The Federal Republic of Nigeria, commonly referred to as Nigeria, is a federal republic in West Africa, bordering Benin in the west, Chad and Cameroon in the east, and Niger in the north. Its coast in the south lies on the Gulf of Guinea in the Atlantic Ocean. Nigeria has been home to a number of kingdoms and tribal states over the millennia. The modern state originated from British colonial rule beginning in the 19th century, and took its present territorial shape with the merging of the Southern Nigeria Protectorate and Northern Nigeria Protectorate in 1914. The British set up administrative and legal structures whilst practising indirect rule through traditional chiefdoms. Nigeria became a formally independent federation in 1960. It experienced a civil war from 1967 to 1970. It thereafter alternated between democratically elected civilian governments and military dictatorships until it achieved a stable democracy in 1999, with the 2011 presidential election considered the first to be reasonably free and fair.
Links To Peel
Peel's links to Nigeria started in November 1968 when satirist John Wells guested on the Night Ride programme and criticised the then Prime Minister Harold Wilson, accusing him of indifference to the suffering caused by the civil war in that country (pictures of starving children in the rebel province of Biafra were at the time unavoidable, both in newspapers and on TV). Wilson, notoriously sensitive to media criticism, demanded an apology from the BBC, which Peel was obliged to read out on the following programme.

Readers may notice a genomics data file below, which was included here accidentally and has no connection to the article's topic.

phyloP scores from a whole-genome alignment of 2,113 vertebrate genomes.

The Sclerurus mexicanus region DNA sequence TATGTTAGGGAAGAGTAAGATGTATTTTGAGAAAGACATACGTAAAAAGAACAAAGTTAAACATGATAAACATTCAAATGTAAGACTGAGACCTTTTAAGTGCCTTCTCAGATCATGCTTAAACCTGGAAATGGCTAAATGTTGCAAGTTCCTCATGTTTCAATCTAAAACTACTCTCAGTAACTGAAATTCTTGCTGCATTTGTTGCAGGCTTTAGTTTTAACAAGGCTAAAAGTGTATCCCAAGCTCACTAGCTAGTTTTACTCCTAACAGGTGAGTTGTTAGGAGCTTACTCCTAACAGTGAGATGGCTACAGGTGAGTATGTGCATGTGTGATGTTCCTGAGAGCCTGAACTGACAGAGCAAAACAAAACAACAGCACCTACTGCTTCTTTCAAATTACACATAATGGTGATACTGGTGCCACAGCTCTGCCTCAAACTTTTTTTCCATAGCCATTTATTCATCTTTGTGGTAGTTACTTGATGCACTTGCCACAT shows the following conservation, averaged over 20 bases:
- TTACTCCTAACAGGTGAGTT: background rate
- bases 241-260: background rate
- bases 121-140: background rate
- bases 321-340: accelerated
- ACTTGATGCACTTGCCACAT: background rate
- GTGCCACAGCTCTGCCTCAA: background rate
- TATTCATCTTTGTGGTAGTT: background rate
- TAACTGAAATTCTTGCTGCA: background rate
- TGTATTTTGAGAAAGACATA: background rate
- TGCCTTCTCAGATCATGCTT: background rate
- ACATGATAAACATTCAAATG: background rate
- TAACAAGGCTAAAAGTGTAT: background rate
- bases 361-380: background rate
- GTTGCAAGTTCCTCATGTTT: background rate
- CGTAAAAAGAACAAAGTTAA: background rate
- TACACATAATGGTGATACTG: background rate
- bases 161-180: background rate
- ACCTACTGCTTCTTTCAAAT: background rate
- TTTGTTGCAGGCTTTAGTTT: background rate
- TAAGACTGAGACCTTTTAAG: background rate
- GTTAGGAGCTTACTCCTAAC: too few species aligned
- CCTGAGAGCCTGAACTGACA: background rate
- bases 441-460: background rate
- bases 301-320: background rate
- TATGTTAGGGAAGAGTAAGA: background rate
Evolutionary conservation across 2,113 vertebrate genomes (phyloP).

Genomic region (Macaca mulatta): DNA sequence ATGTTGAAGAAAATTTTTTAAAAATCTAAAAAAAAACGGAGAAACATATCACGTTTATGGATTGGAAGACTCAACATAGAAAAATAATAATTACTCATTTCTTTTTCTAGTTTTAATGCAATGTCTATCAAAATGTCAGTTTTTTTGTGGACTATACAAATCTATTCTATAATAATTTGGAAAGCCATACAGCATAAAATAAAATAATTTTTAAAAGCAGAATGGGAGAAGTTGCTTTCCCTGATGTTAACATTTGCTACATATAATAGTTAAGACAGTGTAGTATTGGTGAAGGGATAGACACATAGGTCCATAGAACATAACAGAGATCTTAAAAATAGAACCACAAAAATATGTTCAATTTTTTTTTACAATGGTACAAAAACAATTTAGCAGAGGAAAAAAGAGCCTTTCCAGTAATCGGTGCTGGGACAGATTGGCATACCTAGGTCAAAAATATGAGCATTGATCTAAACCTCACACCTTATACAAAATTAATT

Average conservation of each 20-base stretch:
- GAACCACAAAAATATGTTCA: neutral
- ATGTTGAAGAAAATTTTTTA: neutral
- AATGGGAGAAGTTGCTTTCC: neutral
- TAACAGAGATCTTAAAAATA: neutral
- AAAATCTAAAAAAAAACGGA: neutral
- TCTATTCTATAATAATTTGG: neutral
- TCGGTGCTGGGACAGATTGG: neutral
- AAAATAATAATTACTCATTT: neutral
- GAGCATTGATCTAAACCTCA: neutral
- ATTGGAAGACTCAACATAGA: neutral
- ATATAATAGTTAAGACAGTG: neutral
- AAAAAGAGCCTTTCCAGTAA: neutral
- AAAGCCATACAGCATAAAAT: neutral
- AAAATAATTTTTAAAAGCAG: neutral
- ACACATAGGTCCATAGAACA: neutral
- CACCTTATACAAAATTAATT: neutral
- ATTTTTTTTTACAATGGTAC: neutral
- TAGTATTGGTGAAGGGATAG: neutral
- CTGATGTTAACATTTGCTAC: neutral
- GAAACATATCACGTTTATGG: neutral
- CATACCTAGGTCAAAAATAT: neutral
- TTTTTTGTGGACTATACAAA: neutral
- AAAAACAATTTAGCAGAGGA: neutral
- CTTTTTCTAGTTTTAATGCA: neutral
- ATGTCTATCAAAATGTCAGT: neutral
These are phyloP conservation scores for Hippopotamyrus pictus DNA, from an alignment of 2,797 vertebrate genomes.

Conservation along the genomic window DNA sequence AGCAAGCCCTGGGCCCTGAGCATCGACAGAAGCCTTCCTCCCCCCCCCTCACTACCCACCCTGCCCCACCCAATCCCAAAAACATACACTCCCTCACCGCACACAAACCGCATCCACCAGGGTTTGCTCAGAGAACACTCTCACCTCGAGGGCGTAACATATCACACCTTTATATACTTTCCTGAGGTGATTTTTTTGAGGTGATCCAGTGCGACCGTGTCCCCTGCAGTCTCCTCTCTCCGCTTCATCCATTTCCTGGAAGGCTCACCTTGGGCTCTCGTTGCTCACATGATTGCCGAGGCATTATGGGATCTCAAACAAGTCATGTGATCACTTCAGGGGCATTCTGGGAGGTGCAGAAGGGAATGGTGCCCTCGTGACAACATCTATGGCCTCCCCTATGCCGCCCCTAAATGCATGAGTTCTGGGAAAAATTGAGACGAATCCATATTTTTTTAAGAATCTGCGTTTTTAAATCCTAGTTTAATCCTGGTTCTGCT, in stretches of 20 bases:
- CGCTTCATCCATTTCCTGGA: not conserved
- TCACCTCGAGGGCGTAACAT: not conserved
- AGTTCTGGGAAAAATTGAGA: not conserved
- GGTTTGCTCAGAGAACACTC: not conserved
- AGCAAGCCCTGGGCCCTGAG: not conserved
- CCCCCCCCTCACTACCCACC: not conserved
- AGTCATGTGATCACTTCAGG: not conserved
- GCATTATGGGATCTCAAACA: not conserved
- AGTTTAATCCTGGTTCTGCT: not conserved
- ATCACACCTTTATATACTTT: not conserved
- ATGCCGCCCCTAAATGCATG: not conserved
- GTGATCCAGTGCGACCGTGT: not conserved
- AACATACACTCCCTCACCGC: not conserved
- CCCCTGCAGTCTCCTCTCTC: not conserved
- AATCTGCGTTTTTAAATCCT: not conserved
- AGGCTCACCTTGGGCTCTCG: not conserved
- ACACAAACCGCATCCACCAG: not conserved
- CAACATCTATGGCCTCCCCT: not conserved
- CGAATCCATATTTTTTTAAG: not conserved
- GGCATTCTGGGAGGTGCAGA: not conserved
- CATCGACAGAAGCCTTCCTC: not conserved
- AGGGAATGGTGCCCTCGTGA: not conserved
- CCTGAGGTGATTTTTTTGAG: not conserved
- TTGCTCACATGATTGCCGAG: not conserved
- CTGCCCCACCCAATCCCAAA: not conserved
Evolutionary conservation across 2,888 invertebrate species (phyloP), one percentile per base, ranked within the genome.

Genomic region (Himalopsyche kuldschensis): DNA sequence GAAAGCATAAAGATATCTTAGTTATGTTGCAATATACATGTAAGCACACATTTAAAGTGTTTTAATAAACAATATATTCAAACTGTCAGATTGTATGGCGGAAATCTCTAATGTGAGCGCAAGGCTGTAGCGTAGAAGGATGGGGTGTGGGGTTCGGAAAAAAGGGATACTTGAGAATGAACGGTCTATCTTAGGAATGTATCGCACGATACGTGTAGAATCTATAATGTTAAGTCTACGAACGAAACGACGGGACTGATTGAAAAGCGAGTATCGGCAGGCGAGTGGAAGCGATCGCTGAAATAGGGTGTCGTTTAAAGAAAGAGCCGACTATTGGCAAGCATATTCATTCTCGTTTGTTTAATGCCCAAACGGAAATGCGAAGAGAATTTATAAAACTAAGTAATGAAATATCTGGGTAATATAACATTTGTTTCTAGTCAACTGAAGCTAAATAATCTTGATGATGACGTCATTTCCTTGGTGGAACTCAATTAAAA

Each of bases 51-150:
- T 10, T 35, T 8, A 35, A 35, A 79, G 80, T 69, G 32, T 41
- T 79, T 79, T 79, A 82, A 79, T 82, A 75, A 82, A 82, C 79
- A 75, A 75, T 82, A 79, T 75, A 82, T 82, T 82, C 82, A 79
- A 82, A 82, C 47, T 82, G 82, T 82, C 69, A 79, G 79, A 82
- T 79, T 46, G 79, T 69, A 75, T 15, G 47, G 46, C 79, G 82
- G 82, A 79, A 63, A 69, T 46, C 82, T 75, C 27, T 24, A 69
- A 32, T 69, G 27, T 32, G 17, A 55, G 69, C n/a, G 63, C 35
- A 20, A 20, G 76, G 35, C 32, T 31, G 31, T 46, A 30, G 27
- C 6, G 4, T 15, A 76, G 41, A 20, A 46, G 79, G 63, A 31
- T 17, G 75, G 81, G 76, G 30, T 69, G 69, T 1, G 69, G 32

Night Ride programmes which Peel presented likely had some Nigerian tunes from the BBC Archives played on his shows, including the Choir Of St. Judes Anglican Church, which was later found on John Peel's Archive Things, a compilation of world music that he would have played on his programmes.
During 1973, Peel started to have sessions of artists from Nigeria, due to Ginger Baker returning from Nigeria to the UK, following his travels across the continent to explore its music, resulting in a BBC TV Omnibus documentary called 'Ginger Baker In Africa'. Around the same time, he gave Peel a series of African sessions recorded at his recording studio in Nigeria, which were broadcast on Sounds Of The Seventies as the 'Lagos Sessions' throughout July of that year.
In the 80's and beyond, most of Peel's African music attention diverted to soukous artists mostly living in exile from Zaire (now called the Democratic Republic Of Congo) and Chimurenga musicians from Zimbabwe, who dominated his African playlists, partly due to more record labels sending him large amounts of music from those countries. Nigerian music from that period became less sporadic and by the time Peel died, very few got any airplay on his shows.
The following Nigerian artists recorded sessions for the John Peel show.
- Bongos & The Groovies: (1 session, 1973)
- Fela Kuti: (1 session, 1973)
- Funkees: (1 session, 1974)
- MonoMono: (1 session, 1973)
- Oseni: (1 session, 1973)
- Steve Rhodes Singers: (1 session, 1973)